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Canadian Hitchhiking Robot May Get New Lease on Life

FILE- A car drives by HitchBOT, a hitchhiking robot in Marblehead, Massachusetts, July 17, 2015.

HitchBOT, the talkative Canadian hitchhiking robot that met an untimely demise at the hands of vandals in the United States, might get a new lease on life.

Its creators, Frauke Zeller and David Smith, say they have been overwhelmed with offers to help revive the robot since it was vandalized beyond repair during the weekend on the streets of Philadelphia, the northeastern U.S. city known as the "City of Brotherly Love."

It had already hitchhiked across parts of Canada, the Netherlands and Germany as part of an experiment to chronicle the interaction between humans and robots.

HitchBOT started its 4,800-kilometer U.S. journey in Boston, but only made it about 480 kilometers southwestward to Philadelphia before the vandals wrecked it and left it in pieces alongside a city street, to the disgust of many people there.

HitchBOT relied on the kindness of people to move it from city to city, striking up short conversations and answering trivia questions by consulting facts in its built-in computers. When it got tired, HitchBOT told its human friends it needed a rest, a recharging in their car's cellphone outlet.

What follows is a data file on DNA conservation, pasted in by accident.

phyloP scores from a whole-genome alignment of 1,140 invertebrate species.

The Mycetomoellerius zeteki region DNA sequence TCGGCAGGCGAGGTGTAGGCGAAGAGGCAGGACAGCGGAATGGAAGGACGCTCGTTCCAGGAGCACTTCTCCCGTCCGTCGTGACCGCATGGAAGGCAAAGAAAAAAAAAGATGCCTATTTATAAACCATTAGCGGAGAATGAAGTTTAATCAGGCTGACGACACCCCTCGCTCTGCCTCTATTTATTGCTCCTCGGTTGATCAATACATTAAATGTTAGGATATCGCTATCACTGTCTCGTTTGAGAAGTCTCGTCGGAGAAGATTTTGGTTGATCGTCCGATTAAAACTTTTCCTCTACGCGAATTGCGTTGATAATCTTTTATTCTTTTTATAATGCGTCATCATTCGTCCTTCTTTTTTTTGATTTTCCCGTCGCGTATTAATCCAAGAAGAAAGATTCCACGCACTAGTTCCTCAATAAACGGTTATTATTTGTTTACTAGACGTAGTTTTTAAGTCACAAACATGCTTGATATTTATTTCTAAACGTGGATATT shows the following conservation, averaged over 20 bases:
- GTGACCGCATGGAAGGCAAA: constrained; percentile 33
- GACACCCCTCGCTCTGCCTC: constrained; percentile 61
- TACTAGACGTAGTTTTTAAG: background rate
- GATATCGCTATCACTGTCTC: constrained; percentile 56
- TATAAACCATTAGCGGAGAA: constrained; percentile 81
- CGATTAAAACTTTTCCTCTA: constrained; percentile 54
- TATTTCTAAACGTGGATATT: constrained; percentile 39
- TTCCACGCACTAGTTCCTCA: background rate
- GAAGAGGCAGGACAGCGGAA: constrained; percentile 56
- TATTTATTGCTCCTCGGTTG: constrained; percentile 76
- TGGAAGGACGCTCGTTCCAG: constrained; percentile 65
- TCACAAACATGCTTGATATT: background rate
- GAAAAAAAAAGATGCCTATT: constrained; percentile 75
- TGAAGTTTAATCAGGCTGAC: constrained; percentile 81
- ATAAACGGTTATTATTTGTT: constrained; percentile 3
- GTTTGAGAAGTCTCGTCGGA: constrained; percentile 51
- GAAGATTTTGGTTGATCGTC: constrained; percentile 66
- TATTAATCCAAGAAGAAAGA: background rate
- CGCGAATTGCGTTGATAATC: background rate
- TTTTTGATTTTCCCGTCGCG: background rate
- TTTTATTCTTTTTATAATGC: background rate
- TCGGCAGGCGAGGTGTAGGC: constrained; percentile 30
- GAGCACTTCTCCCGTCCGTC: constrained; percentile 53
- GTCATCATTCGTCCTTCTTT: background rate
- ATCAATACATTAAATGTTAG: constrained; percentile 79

The robot was assembled from $1,000 worth of household and hardware store odds and ends. It had a LED-lit smiley face in a transparent cake saver on top of a plastic beer pail and swimming pool noodles for limbs.

One Philadelphian said, "Bunch of crumbs, right? You do not do that. I mean, what did the robot do to anybody, I am saying?"

"Oh dear, my body was damaged," the robot wrote on its website. "I guess sometimes bad things happen to good robots! My trip must come to an end for now, but my love for humans will never fade. Thank you to all my friends."